The ultimate fiction is that separation exists at all.

In America our food gets to our table because someone in the Middle East drilled for the oil that was transported by a ship piloted by a captain from who knows where to a refinery in the US where people of different religions, ethnicities, and from disparate parts of the country worked to turn it into gasoline so that a truck driven by someone else could pick up produce harvested by migrant farm workers. The trucker delivered it to a food processing plant where still more people of diverse backgrounds and beliefs processed and packaged it for pickup by a different trucker for delivery to a warehouse where still other people from still different backgrounds shipped it off to the local store where employees readied it for purchase. Meanwhile a dairy farmer was milking a cow and oranges were being grown in a field to go through similar processes and end up at your store. Grain is grown in Nebraska that also gets processed and delivered to the store. We sit down to our morning cereal with strawberries and a glass of orange juice while fashioning ourselves quite independent. Temporal fictions may be romantic, but they are fictions nonetheless.

I believe that until we see the ultimate truth that everything and everybody are inseparably interconnected we don't have much chance of solving the world's problems. As long as we choose to buy into temporal fictions of disunity we will continue to perpetuate our own misery. Until we come to really internalize the truth that every species of plant, animal, and even mineral are all interconnected and so interact in a complex web that constitutes ultimate reality we will continue to shuffle deck chairs on the Titanic of temporal reality, believing that the son of a bitch over there is the source of our problems. Of course, he isn't our problem at all - we are our own problems. Black and browns and yellows and reds and whites and greens and blues all blame each other, but the truth is the distinctions we make that appear to justify our disdain for one another are arbitrary and temporal, not ultimate.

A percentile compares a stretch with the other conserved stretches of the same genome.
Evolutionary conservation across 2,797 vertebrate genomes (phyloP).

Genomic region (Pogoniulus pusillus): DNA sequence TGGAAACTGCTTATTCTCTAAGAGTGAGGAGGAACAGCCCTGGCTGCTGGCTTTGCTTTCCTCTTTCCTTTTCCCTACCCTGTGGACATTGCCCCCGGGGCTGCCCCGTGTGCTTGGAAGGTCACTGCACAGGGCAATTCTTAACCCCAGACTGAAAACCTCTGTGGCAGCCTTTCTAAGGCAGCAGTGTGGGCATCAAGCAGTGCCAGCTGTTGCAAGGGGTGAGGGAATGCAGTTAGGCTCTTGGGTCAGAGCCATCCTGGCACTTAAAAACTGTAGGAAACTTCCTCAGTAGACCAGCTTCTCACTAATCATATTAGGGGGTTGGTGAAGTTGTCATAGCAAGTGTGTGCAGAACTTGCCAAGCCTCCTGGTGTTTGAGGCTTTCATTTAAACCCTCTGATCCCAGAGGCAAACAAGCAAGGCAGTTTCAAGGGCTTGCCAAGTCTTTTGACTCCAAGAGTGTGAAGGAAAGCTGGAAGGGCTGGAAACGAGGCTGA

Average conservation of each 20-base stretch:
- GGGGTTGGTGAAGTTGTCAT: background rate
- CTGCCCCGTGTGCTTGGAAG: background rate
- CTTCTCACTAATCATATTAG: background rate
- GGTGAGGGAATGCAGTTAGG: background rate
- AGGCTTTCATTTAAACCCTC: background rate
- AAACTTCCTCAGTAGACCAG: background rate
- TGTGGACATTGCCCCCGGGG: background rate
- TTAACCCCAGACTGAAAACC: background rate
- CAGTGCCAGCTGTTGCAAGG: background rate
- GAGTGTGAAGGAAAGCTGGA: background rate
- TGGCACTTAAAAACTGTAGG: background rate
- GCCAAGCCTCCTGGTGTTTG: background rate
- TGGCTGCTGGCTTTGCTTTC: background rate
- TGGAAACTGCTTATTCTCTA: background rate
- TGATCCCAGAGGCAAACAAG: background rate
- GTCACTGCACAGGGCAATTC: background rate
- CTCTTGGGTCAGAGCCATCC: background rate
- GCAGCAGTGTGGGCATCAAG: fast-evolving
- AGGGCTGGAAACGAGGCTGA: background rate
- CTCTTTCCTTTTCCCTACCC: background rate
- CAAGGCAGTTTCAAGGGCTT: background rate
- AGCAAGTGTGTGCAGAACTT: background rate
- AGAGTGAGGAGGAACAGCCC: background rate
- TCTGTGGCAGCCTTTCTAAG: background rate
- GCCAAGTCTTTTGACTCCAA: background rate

We blame one another for everything, failing to see that ultimately our habit of blame only piles yet another layer of obscuration over our ability to see our interconnectedness. We fail to see the truth of how governments and corporations manipulate and control culture because we are busy blaming one another, when in truth if we would see our deep connections we would never allow ourselves to be manipulated in that way. The truth is that we love our fictions more than we love the truth, because fictions require a lot less energy to perpetuate. A handy fiction is simply subscribed to and we are off to the races. Ultimate reality is only apprehended through spiritual practice, taking time for meditation, and looking deeply. It's much easier to have another beer and find another scapegoat.

Our future depends on seeing ultimate reality and living from it. Nothing less will do. To spread the word we need to practice and lead by example, not be evangelizing. Won't you join me?